You’re all set now for the pound cake part.  Take fairly thick slices of pound cake (about 3/4 inch thick) and lay it down gently in a nonstick pan over medium heat that has a teaspoon of melted butter sizzling gently.  If you have something fairly substantial like polenta pound cake or an olive oil cake or even a day-old pound cake refrigerated until slightly firm, it might make the whole maneuver a little bit less delicate.  I noticed that our fresh pound cake was a bit fragile and I needed to be extra careful with the “grilling” (ie. Pan-frying) portion.

After about 3 minutes, temporarily remove the slices from the pan, melt another teaspoon of butter and gently return the pound cake slices to the pan—cooked side up.   (I have to confess that I like to just move the slices off to the side while melting the butter, but less lazy people might find removing them momentarily to be the safer method.)  Cook on the other side until that side is also nicely golden brown.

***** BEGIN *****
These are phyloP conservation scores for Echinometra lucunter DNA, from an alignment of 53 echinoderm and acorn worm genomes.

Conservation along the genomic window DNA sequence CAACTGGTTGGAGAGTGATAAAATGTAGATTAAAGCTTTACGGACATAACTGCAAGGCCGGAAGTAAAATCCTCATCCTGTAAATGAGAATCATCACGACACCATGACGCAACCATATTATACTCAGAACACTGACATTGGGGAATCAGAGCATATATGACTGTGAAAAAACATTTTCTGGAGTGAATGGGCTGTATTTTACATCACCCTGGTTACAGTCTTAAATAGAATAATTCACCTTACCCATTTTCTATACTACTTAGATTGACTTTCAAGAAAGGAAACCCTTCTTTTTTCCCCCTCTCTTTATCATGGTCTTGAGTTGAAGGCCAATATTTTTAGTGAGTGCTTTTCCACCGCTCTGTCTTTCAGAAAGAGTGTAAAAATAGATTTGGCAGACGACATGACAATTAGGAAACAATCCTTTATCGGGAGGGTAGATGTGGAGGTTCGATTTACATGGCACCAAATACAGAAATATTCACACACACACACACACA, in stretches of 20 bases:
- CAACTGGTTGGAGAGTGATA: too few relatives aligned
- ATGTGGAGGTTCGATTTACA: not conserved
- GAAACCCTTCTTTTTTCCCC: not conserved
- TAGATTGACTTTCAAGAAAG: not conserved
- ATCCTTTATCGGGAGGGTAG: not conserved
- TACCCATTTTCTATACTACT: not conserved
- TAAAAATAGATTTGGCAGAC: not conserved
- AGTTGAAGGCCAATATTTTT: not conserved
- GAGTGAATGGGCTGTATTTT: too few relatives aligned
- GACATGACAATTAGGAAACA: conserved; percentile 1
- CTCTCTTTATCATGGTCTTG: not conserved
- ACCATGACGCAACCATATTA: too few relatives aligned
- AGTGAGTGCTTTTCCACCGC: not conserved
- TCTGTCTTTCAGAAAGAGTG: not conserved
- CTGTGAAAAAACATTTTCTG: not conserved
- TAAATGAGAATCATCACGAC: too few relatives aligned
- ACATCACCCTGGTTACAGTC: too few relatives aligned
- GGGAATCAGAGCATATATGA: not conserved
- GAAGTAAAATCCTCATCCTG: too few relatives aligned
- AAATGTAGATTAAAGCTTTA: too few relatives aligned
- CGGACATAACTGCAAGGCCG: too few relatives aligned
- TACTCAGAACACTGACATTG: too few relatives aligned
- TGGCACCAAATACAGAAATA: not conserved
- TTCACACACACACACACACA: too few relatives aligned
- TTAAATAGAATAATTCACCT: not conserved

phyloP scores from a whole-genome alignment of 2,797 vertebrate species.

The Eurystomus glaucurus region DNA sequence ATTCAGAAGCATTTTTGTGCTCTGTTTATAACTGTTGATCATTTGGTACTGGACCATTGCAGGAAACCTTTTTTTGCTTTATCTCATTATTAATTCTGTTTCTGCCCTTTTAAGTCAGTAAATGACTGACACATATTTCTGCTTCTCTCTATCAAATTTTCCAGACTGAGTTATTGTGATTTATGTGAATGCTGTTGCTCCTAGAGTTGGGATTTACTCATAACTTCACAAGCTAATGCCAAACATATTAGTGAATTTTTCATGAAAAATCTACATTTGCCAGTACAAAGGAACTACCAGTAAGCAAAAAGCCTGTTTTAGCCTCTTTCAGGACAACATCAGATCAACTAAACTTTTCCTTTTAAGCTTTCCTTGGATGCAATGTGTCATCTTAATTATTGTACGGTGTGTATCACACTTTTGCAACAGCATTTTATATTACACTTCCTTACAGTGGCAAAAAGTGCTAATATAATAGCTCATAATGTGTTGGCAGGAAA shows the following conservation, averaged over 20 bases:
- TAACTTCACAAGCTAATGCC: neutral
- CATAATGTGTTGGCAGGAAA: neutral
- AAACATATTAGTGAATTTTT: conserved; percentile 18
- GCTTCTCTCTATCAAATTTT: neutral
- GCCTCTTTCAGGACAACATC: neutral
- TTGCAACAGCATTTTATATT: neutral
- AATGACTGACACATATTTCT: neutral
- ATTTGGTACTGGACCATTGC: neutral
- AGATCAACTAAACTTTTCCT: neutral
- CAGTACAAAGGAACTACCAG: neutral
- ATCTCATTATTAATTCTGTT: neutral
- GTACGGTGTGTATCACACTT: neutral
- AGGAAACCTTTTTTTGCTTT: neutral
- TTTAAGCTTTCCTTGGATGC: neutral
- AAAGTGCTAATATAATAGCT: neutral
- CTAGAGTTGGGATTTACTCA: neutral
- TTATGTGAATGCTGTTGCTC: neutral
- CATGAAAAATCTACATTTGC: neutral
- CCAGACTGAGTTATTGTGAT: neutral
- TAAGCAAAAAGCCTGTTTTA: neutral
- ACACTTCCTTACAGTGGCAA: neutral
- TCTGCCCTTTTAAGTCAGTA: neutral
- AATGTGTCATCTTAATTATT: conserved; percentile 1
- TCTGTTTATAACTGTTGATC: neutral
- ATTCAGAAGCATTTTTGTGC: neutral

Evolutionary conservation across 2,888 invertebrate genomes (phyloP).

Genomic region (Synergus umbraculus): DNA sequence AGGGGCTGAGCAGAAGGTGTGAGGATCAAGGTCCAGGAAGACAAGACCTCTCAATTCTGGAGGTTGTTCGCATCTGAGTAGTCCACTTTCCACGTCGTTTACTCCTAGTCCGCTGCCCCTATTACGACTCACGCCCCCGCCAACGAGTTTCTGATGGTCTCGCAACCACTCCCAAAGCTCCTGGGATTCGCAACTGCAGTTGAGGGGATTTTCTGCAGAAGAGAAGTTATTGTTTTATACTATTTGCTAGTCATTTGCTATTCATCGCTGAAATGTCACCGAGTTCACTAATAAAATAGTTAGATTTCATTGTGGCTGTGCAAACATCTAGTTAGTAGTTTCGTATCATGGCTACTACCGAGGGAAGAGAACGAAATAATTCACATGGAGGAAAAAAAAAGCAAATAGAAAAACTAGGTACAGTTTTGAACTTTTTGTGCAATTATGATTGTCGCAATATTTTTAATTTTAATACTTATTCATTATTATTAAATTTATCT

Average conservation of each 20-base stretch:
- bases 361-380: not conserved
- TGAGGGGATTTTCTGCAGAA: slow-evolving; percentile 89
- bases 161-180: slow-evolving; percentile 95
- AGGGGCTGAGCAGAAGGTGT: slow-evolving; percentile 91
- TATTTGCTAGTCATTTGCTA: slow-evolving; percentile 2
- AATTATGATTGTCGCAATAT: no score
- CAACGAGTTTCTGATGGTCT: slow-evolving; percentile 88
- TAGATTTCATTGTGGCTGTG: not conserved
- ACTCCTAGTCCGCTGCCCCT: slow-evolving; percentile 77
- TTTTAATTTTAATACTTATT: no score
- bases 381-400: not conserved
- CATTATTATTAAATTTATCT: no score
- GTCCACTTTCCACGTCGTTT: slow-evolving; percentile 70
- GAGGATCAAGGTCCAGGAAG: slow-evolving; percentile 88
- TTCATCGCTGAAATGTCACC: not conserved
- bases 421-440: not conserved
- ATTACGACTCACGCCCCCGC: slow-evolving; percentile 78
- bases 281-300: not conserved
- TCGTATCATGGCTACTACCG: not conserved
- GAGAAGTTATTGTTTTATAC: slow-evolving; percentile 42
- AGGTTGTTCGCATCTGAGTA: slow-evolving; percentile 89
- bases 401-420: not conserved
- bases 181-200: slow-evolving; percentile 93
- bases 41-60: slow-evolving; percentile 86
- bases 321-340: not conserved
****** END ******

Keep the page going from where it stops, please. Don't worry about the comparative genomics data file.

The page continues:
Remove to a (pretty) dessert plate, scatter fruits above and off to the side, either drizzle or spoon the crème fraiche over the fruit, and serve!



Friday, January 18, 2013

Spaghetti with FRESH Tomato Basil Sauce!



I admit it.  When I was younger, our conception of an Italian pasta dish was one which swam in a thick red sauce—preferably Prego or Ragu.  It turned out that both names actually do come from Italian: “prego” being a fairly generic word that could mean anything from “yes, what do you need?” to “just go right ahead,” and “ragù” being a long-simmered meat sauce.  Yet, at least in our own household, we didn’t use the jarred sauces called Prego or Ragu in a very Italian fashion.